It’s okay if you don’t know everything. For many years I’ve understood this in my head, but it’s only recently that I’ve started to internalize it at a deeper level. Not knowing doesn’t mean that you’re intentionally ignorant, nor does it offer an excuse to play dumb all the time. Instead it means that you’re willing to speak up and say the parts you understand, but pause right at the cliff; right at the point where you want to speculate and look smart to the room. Instead, take a breath, call out the uncharted territory that you’re about to enter, then step forward.
This happened recently in a critical meeting with several team members. I presented on a topic, one which I’d prepared for and understood well. However, during the meeting questions came up outside the happy path I’d planned. At first I was tempted to push forward and speculate, to cover up and pretend. However, I had a reminder floating around in the back of my head, telling me everything was going to be fine. I took a deep breath, called out to the team that I wasn’t sure about the questions, since they were an area I hadn’t thought about or explored. However, as a fast followup, I then shared some ideas that came to mind in the moment.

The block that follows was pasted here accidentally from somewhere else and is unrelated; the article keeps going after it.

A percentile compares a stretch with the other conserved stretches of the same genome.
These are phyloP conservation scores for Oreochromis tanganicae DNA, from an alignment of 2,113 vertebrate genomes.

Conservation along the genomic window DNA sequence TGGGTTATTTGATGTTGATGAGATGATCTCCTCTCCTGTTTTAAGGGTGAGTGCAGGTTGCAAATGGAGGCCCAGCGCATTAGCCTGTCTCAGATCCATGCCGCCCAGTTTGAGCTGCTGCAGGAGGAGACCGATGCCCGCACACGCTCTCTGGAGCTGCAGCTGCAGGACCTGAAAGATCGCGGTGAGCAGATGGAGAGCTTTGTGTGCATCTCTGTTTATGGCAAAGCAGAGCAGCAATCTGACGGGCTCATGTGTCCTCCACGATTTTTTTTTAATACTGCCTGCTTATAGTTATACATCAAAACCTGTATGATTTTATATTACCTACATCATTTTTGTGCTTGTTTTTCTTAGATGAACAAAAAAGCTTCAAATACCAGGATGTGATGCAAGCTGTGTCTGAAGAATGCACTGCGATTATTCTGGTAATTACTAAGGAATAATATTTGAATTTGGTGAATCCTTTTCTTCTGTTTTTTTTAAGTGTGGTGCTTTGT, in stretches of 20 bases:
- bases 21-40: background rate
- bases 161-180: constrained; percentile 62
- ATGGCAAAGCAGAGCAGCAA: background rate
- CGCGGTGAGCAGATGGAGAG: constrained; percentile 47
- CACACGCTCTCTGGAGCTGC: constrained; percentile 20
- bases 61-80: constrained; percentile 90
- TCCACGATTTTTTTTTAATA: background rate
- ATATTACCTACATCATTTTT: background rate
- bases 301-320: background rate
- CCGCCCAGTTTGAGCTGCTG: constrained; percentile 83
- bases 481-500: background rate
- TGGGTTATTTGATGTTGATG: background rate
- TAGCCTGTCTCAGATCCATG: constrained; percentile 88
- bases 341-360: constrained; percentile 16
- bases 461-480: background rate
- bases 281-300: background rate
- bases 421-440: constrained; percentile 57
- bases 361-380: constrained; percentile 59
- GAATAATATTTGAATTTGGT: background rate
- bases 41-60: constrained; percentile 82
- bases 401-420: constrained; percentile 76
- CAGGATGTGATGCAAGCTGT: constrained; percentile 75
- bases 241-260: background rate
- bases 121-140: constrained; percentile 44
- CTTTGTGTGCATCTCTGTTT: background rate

That both allowed me the room to be candid, to be vulnerable, and also opened up the space to move into unknowns, to speculate. That balance is critical, and building trust with your team can lead to transparency and openness.
At times I’ve been criticized for not knowing, for admitting I didn’t understand something. However, those times are very rare and I could likely recall them on a single hand. It’s possible that I was self-ingratiating, and my attitude in the situation showed through. Or it’s possible that the person I admitted vulnerability with didn’t know how to handle that, and based on their own insecurities used it as a weapon against me. Those examples though aren’t worth the walls that I’d be tempted to throw up just to protect myself from a few uncomfortable situations.
My recent call helped to further cement in my brain the value of not knowing; when combined with doing your absolute best, bringing everything you have to the table, you may be able to open doors to new opportunities.